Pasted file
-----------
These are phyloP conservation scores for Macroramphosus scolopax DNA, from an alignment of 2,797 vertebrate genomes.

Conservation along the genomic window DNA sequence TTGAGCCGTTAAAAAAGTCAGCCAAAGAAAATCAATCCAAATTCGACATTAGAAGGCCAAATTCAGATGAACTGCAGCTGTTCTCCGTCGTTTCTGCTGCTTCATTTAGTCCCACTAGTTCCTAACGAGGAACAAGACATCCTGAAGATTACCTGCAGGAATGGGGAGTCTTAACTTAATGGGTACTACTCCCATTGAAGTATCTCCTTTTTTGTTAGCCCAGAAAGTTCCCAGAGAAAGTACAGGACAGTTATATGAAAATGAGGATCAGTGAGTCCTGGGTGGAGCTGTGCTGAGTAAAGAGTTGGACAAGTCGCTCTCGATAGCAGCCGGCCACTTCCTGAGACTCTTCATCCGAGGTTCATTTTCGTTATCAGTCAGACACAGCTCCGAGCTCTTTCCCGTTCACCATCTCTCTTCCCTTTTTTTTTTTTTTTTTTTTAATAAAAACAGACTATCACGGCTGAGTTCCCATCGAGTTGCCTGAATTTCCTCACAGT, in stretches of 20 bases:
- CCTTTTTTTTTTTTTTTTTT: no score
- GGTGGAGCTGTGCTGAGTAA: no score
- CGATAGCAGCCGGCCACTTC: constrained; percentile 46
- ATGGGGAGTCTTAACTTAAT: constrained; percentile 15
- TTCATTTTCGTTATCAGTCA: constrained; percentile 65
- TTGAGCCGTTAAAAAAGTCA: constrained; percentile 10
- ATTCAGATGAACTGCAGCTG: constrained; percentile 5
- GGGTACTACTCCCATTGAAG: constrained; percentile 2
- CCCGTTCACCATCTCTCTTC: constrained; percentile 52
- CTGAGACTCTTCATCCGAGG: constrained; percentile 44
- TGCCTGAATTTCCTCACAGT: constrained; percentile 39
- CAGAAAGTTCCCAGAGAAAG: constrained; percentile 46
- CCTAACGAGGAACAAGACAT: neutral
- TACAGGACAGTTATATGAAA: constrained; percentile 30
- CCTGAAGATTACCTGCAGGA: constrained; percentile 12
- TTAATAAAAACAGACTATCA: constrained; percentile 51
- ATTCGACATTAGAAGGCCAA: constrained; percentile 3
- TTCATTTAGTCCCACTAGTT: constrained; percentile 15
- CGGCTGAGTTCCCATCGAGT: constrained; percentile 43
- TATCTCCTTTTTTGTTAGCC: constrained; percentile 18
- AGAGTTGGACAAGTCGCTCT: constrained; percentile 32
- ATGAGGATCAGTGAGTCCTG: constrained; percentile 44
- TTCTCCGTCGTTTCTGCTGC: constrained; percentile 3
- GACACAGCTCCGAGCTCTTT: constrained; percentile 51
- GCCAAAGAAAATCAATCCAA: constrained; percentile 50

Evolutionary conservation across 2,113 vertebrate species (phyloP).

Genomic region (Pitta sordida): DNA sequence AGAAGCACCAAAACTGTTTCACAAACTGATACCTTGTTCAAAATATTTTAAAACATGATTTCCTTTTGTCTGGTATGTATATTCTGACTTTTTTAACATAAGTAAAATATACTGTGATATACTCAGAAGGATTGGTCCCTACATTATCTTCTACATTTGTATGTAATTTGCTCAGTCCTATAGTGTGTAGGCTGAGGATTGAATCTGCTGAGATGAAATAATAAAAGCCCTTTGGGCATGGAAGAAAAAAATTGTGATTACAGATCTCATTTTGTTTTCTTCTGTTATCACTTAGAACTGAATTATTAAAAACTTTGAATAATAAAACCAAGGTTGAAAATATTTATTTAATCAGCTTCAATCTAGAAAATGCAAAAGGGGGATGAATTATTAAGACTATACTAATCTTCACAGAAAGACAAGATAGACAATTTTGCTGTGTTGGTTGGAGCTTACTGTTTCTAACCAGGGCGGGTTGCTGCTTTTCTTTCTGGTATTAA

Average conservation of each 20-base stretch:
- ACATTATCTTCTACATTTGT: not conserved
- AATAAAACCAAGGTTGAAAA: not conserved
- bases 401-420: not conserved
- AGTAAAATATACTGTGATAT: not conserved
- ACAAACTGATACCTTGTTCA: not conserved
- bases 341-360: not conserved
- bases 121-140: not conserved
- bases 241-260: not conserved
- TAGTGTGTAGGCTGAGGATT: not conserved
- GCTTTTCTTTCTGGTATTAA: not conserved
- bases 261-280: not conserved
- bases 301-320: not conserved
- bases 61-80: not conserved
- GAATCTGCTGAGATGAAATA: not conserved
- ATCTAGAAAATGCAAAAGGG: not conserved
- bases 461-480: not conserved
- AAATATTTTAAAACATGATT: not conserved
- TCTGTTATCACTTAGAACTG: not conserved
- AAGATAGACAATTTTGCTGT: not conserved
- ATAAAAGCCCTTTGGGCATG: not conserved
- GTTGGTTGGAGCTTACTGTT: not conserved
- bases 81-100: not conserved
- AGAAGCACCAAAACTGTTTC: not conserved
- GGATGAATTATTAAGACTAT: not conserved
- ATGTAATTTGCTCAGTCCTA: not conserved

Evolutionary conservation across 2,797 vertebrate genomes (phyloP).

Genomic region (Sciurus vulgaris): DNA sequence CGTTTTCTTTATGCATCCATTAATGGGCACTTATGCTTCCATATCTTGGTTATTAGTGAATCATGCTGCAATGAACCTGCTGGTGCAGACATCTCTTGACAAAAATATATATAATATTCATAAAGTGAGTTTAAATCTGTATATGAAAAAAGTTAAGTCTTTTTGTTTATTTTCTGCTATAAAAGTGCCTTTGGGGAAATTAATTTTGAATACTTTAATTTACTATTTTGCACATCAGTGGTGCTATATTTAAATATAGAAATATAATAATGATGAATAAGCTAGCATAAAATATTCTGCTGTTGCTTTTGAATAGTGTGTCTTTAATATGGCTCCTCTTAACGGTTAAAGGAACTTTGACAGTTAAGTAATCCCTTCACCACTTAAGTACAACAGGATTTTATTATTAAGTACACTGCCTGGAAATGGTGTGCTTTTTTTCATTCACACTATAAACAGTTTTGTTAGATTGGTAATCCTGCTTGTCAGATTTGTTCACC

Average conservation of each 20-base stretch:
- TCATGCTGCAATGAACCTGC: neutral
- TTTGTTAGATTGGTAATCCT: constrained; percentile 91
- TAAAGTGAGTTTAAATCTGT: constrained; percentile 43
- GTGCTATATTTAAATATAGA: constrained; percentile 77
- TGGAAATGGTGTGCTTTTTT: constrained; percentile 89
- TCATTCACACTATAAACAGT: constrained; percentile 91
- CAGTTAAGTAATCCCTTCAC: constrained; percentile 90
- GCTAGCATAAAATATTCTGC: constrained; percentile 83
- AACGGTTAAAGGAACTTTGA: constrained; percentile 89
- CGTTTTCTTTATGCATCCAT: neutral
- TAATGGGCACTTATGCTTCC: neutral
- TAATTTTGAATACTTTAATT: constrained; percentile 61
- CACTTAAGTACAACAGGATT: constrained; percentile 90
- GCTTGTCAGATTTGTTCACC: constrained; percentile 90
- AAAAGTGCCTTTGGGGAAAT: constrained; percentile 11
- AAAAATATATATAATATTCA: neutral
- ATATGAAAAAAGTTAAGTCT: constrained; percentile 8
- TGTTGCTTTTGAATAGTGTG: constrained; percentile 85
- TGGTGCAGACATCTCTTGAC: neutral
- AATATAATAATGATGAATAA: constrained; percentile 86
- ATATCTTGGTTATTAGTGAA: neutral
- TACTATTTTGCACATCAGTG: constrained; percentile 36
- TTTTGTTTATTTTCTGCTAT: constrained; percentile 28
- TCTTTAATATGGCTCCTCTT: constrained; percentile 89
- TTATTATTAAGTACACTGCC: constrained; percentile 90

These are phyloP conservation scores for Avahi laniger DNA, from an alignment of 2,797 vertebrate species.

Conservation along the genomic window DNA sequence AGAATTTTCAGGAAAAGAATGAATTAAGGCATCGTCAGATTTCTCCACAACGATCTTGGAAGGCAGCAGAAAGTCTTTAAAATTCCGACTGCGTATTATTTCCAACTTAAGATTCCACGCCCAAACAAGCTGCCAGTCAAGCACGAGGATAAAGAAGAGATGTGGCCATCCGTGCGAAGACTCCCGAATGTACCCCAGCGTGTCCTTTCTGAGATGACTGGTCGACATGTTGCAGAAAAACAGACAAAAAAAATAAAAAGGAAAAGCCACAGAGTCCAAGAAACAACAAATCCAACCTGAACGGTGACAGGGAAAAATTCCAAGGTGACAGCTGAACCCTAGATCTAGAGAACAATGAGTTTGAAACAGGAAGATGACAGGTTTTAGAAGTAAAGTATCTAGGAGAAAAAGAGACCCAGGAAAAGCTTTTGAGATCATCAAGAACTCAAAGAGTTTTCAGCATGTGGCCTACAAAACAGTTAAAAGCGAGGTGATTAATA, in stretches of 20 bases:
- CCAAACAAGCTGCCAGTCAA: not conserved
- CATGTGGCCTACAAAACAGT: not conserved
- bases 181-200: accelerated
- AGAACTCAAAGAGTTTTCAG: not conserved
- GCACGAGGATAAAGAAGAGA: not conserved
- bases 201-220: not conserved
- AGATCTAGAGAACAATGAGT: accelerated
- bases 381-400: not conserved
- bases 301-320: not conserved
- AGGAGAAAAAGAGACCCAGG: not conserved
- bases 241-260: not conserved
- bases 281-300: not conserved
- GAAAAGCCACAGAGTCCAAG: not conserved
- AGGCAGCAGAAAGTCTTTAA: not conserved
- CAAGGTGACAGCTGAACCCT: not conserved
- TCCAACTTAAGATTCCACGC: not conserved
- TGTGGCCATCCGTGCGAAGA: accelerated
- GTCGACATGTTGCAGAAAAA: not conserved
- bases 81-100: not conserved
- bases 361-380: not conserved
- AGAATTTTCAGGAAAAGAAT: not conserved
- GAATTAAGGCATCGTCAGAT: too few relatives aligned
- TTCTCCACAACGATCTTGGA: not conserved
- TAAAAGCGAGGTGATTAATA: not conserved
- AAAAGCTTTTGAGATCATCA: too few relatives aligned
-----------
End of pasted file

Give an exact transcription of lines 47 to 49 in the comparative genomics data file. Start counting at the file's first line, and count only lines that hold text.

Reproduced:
- AAATATTTTAAAACATGATT: not conserved
- TCTGTTATCACTTAGAACTG: not conserved
- AAGATAGACAATTTTGCTGT: not conserved